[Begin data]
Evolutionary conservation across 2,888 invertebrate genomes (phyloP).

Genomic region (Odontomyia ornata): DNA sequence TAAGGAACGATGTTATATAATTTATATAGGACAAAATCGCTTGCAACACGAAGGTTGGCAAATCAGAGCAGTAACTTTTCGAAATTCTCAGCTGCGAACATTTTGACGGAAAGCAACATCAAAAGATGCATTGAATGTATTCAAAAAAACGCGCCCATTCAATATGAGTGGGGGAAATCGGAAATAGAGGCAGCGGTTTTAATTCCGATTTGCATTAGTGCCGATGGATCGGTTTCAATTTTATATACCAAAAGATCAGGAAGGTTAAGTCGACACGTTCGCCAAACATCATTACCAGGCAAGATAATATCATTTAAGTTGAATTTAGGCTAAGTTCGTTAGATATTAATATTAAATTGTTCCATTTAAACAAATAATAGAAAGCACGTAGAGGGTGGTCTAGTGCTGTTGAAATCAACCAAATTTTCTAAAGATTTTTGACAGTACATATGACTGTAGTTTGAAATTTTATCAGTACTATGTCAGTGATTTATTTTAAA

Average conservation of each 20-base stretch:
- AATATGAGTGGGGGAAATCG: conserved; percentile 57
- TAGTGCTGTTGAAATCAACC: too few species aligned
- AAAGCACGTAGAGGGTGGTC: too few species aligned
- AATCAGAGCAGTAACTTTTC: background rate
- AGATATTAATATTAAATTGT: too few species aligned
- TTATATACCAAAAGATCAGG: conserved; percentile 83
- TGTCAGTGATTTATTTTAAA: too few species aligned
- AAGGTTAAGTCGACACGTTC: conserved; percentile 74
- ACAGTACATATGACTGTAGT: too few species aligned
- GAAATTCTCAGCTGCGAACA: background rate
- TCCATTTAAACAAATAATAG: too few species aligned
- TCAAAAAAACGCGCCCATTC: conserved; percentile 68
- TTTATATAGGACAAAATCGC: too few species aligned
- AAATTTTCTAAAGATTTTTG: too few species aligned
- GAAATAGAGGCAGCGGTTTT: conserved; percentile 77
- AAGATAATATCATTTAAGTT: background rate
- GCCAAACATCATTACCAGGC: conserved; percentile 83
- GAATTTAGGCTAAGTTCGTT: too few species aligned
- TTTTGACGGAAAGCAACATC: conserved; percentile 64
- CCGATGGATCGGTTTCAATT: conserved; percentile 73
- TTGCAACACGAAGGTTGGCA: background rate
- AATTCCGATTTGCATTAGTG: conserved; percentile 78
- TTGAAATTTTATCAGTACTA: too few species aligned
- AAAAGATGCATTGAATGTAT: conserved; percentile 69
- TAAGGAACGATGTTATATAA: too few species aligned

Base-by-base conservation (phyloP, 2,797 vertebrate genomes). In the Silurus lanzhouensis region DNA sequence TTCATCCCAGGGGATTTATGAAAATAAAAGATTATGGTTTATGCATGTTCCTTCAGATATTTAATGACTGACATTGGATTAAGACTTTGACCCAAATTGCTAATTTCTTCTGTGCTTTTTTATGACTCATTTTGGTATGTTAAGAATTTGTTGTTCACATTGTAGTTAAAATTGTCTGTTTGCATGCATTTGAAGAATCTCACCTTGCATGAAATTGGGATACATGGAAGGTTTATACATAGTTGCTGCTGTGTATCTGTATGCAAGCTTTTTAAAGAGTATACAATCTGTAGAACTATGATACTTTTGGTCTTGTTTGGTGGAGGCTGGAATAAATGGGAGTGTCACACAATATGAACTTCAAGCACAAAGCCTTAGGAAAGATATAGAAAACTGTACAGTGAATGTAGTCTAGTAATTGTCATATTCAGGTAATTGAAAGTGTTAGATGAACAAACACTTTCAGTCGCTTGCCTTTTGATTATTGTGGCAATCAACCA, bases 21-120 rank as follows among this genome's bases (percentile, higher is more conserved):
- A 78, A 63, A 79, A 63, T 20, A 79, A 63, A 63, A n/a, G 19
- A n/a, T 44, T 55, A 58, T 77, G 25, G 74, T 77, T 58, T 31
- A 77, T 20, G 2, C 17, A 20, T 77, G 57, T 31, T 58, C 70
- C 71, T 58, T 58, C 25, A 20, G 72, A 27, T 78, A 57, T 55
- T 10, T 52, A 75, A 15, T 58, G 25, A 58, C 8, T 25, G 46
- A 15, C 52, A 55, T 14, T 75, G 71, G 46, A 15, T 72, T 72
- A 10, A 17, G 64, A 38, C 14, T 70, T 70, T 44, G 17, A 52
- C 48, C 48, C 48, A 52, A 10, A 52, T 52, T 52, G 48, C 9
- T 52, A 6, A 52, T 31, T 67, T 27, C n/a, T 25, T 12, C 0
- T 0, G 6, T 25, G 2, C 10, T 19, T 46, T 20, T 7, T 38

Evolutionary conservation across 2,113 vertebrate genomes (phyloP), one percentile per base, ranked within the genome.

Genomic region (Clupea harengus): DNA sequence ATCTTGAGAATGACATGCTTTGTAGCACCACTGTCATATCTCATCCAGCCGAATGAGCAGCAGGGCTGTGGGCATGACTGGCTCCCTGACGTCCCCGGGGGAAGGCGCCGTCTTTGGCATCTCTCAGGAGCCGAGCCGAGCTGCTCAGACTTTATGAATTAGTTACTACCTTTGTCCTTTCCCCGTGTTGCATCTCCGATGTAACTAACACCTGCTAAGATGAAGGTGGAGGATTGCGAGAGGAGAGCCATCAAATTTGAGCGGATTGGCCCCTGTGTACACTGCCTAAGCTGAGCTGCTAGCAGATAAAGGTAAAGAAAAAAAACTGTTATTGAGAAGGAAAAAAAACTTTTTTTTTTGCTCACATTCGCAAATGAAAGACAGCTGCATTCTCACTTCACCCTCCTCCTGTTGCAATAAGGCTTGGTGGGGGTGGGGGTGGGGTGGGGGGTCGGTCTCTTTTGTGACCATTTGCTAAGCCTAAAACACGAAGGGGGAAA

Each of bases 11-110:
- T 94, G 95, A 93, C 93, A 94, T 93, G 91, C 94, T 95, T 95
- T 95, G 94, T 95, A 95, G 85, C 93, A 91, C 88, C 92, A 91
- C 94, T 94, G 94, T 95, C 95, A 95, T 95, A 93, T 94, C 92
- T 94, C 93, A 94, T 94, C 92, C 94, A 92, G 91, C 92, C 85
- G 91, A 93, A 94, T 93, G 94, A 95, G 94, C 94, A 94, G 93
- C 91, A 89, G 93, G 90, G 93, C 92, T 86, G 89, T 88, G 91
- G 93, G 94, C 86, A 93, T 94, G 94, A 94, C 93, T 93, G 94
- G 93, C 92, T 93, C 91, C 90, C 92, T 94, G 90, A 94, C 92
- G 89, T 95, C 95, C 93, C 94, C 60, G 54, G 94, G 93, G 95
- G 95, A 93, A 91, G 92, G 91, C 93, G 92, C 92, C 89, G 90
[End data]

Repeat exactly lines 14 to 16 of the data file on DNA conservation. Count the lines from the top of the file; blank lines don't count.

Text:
- TCCATTTAAACAAATAATAG: too few species aligned
- TCAAAAAAACGCGCCCATTC: conserved; percentile 68
- TTTATATAGGACAAAATCGC: too few species aligned